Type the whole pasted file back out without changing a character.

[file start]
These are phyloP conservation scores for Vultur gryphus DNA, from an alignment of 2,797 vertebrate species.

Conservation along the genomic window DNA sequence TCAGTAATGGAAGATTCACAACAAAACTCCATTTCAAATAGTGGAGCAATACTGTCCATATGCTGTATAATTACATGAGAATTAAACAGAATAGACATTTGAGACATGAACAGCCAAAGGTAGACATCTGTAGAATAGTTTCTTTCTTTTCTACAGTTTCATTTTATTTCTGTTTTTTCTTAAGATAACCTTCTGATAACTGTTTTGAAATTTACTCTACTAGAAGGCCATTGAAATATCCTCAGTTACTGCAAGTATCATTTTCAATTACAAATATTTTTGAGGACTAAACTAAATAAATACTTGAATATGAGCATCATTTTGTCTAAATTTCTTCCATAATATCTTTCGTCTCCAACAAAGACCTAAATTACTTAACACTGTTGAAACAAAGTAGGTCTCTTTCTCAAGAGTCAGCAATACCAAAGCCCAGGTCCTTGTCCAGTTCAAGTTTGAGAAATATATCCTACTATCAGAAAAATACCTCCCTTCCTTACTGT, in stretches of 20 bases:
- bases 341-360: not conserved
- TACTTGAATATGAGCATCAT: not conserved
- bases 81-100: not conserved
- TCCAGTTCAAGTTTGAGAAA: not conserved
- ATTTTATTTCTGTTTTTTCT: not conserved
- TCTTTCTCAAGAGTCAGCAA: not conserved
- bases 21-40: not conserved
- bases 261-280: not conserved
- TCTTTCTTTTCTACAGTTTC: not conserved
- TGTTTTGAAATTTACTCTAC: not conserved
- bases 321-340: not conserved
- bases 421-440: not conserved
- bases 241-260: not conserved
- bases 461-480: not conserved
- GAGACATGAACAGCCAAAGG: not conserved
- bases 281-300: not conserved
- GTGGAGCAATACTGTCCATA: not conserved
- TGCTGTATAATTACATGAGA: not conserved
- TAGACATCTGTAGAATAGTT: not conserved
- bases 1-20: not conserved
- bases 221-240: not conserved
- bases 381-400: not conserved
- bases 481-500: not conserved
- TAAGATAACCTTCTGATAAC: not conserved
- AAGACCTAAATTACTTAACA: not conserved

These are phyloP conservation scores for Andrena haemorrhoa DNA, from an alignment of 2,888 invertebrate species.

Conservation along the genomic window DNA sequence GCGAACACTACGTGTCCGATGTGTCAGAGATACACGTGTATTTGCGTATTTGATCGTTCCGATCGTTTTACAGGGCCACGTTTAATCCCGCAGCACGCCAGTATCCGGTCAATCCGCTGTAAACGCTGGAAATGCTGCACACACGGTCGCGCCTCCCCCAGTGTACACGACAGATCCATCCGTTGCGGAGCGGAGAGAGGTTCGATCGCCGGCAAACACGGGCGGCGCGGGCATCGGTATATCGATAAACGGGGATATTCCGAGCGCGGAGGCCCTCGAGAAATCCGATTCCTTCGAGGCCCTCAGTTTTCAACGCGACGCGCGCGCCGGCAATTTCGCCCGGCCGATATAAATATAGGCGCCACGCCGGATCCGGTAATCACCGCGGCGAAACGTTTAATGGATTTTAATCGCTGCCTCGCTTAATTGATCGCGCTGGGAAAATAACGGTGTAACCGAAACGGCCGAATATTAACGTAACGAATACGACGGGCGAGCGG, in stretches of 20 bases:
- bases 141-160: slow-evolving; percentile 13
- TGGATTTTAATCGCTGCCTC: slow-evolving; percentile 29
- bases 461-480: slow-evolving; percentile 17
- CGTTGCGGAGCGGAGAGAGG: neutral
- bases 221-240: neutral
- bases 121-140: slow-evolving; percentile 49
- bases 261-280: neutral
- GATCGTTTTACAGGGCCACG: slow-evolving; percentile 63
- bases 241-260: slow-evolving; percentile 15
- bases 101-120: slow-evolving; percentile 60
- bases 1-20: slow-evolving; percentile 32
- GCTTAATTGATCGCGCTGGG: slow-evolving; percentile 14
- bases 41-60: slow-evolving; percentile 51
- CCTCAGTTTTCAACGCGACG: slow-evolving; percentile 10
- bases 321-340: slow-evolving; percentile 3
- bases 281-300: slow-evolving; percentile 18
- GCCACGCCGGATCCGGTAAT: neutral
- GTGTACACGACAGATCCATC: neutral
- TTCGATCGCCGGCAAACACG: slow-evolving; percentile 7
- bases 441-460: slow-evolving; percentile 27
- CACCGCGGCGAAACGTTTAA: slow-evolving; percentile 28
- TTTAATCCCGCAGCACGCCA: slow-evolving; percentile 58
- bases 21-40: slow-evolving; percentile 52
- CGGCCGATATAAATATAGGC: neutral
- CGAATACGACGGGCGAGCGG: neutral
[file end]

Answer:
These are phyloP conservation scores for Vultur gryphus DNA, from an alignment of 2,797 vertebrate species.

Conservation along the genomic window DNA sequence TCAGTAATGGAAGATTCACAACAAAACTCCATTTCAAATAGTGGAGCAATACTGTCCATATGCTGTATAATTACATGAGAATTAAACAGAATAGACATTTGAGACATGAACAGCCAAAGGTAGACATCTGTAGAATAGTTTCTTTCTTTTCTACAGTTTCATTTTATTTCTGTTTTTTCTTAAGATAACCTTCTGATAACTGTTTTGAAATTTACTCTACTAGAAGGCCATTGAAATATCCTCAGTTACTGCAAGTATCATTTTCAATTACAAATATTTTTGAGGACTAAACTAAATAAATACTTGAATATGAGCATCATTTTGTCTAAATTTCTTCCATAATATCTTTCGTCTCCAACAAAGACCTAAATTACTTAACACTGTTGAAACAAAGTAGGTCTCTTTCTCAAGAGTCAGCAATACCAAAGCCCAGGTCCTTGTCCAGTTCAAGTTTGAGAAATATATCCTACTATCAGAAAAATACCTCCCTTCCTTACTGT, in stretches of 20 bases:
- bases 341-360: not conserved
- TACTTGAATATGAGCATCAT: not conserved
- bases 81-100: not conserved
- TCCAGTTCAAGTTTGAGAAA: not conserved
- ATTTTATTTCTGTTTTTTCT: not conserved
- TCTTTCTCAAGAGTCAGCAA: not conserved
- bases 21-40: not conserved
- bases 261-280: not conserved
- TCTTTCTTTTCTACAGTTTC: not conserved
- TGTTTTGAAATTTACTCTAC: not conserved
- bases 321-340: not conserved
- bases 421-440: not conserved
- bases 241-260: not conserved
- bases 461-480: not conserved
- GAGACATGAACAGCCAAAGG: not conserved
- bases 281-300: not conserved
- GTGGAGCAATACTGTCCATA: not conserved
- TGCTGTATAATTACATGAGA: not conserved
- TAGACATCTGTAGAATAGTT: not conserved
- bases 1-20: not conserved
- bases 221-240: not conserved
- bases 381-400: not conserved
- bases 481-500: not conserved
- TAAGATAACCTTCTGATAAC: not conserved
- AAGACCTAAATTACTTAACA: not conserved

These are phyloP conservation scores for Andrena haemorrhoa DNA, from an alignment of 2,888 invertebrate species.

Conservation along the genomic window DNA sequence GCGAACACTACGTGTCCGATGTGTCAGAGATACACGTGTATTTGCGTATTTGATCGTTCCGATCGTTTTACAGGGCCACGTTTAATCCCGCAGCACGCCAGTATCCGGTCAATCCGCTGTAAACGCTGGAAATGCTGCACACACGGTCGCGCCTCCCCCAGTGTACACGACAGATCCATCCGTTGCGGAGCGGAGAGAGGTTCGATCGCCGGCAAACACGGGCGGCGCGGGCATCGGTATATCGATAAACGGGGATATTCCGAGCGCGGAGGCCCTCGAGAAATCCGATTCCTTCGAGGCCCTCAGTTTTCAACGCGACGCGCGCGCCGGCAATTTCGCCCGGCCGATATAAATATAGGCGCCACGCCGGATCCGGTAATCACCGCGGCGAAACGTTTAATGGATTTTAATCGCTGCCTCGCTTAATTGATCGCGCTGGGAAAATAACGGTGTAACCGAAACGGCCGAATATTAACGTAACGAATACGACGGGCGAGCGG, in stretches of 20 bases:
- bases 141-160: slow-evolving; percentile 13
- TGGATTTTAATCGCTGCCTC: slow-evolving; percentile 29
- bases 461-480: slow-evolving; percentile 17
- CGTTGCGGAGCGGAGAGAGG: neutral
- bases 221-240: neutral
- bases 121-140: slow-evolving; percentile 49
- bases 261-280: neutral
- GATCGTTTTACAGGGCCACG: slow-evolving; percentile 63
- bases 241-260: slow-evolving; percentile 15
- bases 101-120: slow-evolving; percentile 60
- bases 1-20: slow-evolving; percentile 32
- GCTTAATTGATCGCGCTGGG: slow-evolving; percentile 14
- bases 41-60: slow-evolving; percentile 51
- CCTCAGTTTTCAACGCGACG: slow-evolving; percentile 10
- bases 321-340: slow-evolving; percentile 3
- bases 281-300: slow-evolving; percentile 18
- GCCACGCCGGATCCGGTAAT: neutral
- GTGTACACGACAGATCCATC: neutral
- TTCGATCGCCGGCAAACACG: slow-evolving; percentile 7
- bases 441-460: slow-evolving; percentile 27
- CACCGCGGCGAAACGTTTAA: slow-evolving; percentile 28
- TTTAATCCCGCAGCACGCCA: slow-evolving; percentile 58
- bases 21-40: slow-evolving; percentile 52
- CGGCCGATATAAATATAGGC: neutral
- CGAATACGACGGGCGAGCGG: neutral